By Hannah Waspi, M.S., RD, LDN, and Erin Seymour, M.S., RD, LDN
Returning to school can be fun and exciting. It can also bring potential challenges to your recovery from an eating disorder.
First things first: Make sure you have set up appointments with your treatment team as they’ll help ease the transition back into your school schedule. Second, you might consider potential barriers that could keep you from meeting your nutrition goals.
Here are a few tips to solve some common challenges:
Tips for Dorm Living
Limited storage space and appliances can make it challenging to meet your needs throughout the day.
- Make a list of microwaveable meals and snacks: oatmeal, mac and cheese, omelet in a cup, soup, ramen
- Stock up on perishable foods: peanut butter, crackers, nuts, tuna, applesauce, granola bars, dried fruit, fruit cups, and cereal
- Pack items to eat between classes
Tips for Navigating the Dining Hall
It can be really overwhelming to have so many options and need to make a decision in the moment.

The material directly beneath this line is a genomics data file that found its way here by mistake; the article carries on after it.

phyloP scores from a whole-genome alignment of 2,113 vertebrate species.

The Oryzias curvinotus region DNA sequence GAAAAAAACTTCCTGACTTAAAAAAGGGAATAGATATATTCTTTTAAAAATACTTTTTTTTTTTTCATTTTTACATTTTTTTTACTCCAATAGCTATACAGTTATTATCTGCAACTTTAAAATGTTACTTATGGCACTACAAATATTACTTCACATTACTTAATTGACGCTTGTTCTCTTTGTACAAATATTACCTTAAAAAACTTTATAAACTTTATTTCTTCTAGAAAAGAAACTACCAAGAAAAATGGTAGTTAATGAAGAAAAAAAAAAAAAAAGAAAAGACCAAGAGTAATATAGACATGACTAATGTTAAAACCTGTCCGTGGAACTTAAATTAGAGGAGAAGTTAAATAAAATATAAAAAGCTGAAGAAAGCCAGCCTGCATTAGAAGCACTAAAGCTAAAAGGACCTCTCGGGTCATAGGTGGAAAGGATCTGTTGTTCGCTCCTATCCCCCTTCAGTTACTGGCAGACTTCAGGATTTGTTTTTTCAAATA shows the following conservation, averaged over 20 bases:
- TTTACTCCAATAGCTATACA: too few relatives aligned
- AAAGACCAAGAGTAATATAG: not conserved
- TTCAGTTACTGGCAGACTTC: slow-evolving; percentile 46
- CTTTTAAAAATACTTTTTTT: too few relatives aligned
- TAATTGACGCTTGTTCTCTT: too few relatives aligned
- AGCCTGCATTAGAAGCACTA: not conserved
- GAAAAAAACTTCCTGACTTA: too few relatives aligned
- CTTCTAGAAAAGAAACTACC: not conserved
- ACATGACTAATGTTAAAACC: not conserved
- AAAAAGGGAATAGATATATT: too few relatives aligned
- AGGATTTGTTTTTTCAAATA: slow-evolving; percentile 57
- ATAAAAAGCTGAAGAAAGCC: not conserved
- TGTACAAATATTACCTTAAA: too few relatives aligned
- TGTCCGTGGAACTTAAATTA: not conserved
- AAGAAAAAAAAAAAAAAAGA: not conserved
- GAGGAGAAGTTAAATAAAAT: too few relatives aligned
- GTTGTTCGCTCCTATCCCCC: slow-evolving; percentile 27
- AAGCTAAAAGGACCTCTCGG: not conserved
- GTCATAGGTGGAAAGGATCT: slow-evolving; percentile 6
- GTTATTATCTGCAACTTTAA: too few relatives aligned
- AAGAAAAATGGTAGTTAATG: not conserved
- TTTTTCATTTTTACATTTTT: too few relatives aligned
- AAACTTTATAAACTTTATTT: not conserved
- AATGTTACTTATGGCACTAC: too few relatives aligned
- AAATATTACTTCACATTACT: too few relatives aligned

- Set your goals before going into the dining hall: i.e. a “just meet my needs” meal plan, identifying a challenge food, promising to try one new food, etc.
- Spend five minutes walking around and scoping out all the options. Challenge your urge to identify the “healthiest” options. Ask yourself what foods you truly like, not what your eating disorder likes.
- Take a few minutes and some deep breaths. Then, decide what you can eat that will meet your meal plan or recommendations.
- Tip: Plate everything you need to meet your meal plan even if you don’t think you will be able to finish it. Set yourself up for success.
- Tip: Check in with your fullness cues during and after your meal. Decide if you would like to go back for more. Remember: You have permission to eat any food.
Tips for Apartment Living
Meal planning and preparation can be challenging for anyone – especially if you are struggling to hold yourself accountable.
- Set a day and time each week to go grocery shopping. Consider your class schedule and a time of day that the grocery store may be less crowded.
- Make a grocery list.
- Break your list into different categories: starches/grains, fruits/vegetables, proteins, dairy, etc., to make sure you have all the things you need to meet your meal plan.
- Make a list of staple items that you know you will buy every week.
- Make a list of go-to meals so that you have last-minute options in your refrigerator or freezer.
Finally, going out to eat is always an option. You might consider setting goals around going out with friends for frozen yogurt, pizza, etc. It’s part of a normal college schedule to spend time eating out and can be helpful to foster friendships and take a break from your typical routine.